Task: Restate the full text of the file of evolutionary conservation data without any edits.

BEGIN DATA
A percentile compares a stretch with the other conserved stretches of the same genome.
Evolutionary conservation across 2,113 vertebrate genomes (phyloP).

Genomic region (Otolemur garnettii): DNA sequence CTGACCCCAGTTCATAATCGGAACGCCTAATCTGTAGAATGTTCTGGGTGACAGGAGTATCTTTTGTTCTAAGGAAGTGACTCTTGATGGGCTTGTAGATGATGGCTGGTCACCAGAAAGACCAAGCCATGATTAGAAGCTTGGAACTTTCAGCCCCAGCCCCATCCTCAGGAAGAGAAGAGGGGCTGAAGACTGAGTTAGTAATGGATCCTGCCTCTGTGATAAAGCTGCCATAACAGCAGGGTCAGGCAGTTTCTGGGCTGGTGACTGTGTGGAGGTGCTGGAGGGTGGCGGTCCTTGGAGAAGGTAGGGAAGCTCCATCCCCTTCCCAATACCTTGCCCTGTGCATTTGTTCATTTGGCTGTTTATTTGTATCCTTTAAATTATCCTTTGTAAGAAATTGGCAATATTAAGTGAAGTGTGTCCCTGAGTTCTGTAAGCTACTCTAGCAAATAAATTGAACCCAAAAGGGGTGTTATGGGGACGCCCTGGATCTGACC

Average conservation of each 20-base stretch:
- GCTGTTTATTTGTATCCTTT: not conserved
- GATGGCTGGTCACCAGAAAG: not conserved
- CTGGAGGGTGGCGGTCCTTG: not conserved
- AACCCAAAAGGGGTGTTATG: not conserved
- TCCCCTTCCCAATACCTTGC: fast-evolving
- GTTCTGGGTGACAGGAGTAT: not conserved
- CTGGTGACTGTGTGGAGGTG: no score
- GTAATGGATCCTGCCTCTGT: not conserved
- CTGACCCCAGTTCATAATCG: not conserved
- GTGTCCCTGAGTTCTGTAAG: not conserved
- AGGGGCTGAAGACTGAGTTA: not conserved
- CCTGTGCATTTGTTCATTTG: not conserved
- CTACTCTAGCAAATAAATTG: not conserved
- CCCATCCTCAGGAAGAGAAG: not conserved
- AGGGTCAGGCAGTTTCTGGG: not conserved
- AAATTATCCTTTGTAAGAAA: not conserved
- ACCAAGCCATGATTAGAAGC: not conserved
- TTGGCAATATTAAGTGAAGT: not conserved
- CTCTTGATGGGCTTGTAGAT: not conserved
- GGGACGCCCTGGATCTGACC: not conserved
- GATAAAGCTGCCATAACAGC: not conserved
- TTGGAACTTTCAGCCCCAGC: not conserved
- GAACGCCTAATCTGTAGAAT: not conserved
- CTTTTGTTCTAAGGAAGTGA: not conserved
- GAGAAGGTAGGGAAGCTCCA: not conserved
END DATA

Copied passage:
A percentile compares a stretch with the other conserved stretches of the same genome.
Evolutionary conservation across 2,113 vertebrate genomes (phyloP).

Genomic region (Otolemur garnettii): DNA sequence CTGACCCCAGTTCATAATCGGAACGCCTAATCTGTAGAATGTTCTGGGTGACAGGAGTATCTTTTGTTCTAAGGAAGTGACTCTTGATGGGCTTGTAGATGATGGCTGGTCACCAGAAAGACCAAGCCATGATTAGAAGCTTGGAACTTTCAGCCCCAGCCCCATCCTCAGGAAGAGAAGAGGGGCTGAAGACTGAGTTAGTAATGGATCCTGCCTCTGTGATAAAGCTGCCATAACAGCAGGGTCAGGCAGTTTCTGGGCTGGTGACTGTGTGGAGGTGCTGGAGGGTGGCGGTCCTTGGAGAAGGTAGGGAAGCTCCATCCCCTTCCCAATACCTTGCCCTGTGCATTTGTTCATTTGGCTGTTTATTTGTATCCTTTAAATTATCCTTTGTAAGAAATTGGCAATATTAAGTGAAGTGTGTCCCTGAGTTCTGTAAGCTACTCTAGCAAATAAATTGAACCCAAAAGGGGTGTTATGGGGACGCCCTGGATCTGACC

Average conservation of each 20-base stretch:
- GCTGTTTATTTGTATCCTTT: not conserved
- GATGGCTGGTCACCAGAAAG: not conserved
- CTGGAGGGTGGCGGTCCTTG: not conserved
- AACCCAAAAGGGGTGTTATG: not conserved
- TCCCCTTCCCAATACCTTGC: fast-evolving
- GTTCTGGGTGACAGGAGTAT: not conserved
- CTGGTGACTGTGTGGAGGTG: no score
- GTAATGGATCCTGCCTCTGT: not conserved
- CTGACCCCAGTTCATAATCG: not conserved
- GTGTCCCTGAGTTCTGTAAG: not conserved
- AGGGGCTGAAGACTGAGTTA: not conserved
- CCTGTGCATTTGTTCATTTG: not conserved
- CTACTCTAGCAAATAAATTG: not conserved
- CCCATCCTCAGGAAGAGAAG: not conserved
- AGGGTCAGGCAGTTTCTGGG: not conserved
- AAATTATCCTTTGTAAGAAA: not conserved
- ACCAAGCCATGATTAGAAGC: not conserved
- TTGGCAATATTAAGTGAAGT: not conserved
- CTCTTGATGGGCTTGTAGAT: not conserved
- GGGACGCCCTGGATCTGACC: not conserved
- GATAAAGCTGCCATAACAGC: not conserved
- TTGGAACTTTCAGCCCCAGC: not conserved
- GAACGCCTAATCTGTAGAAT: not conserved
- CTTTTGTTCTAAGGAAGTGA: not conserved
- GAGAAGGTAGGGAAGCTCCA: not conserved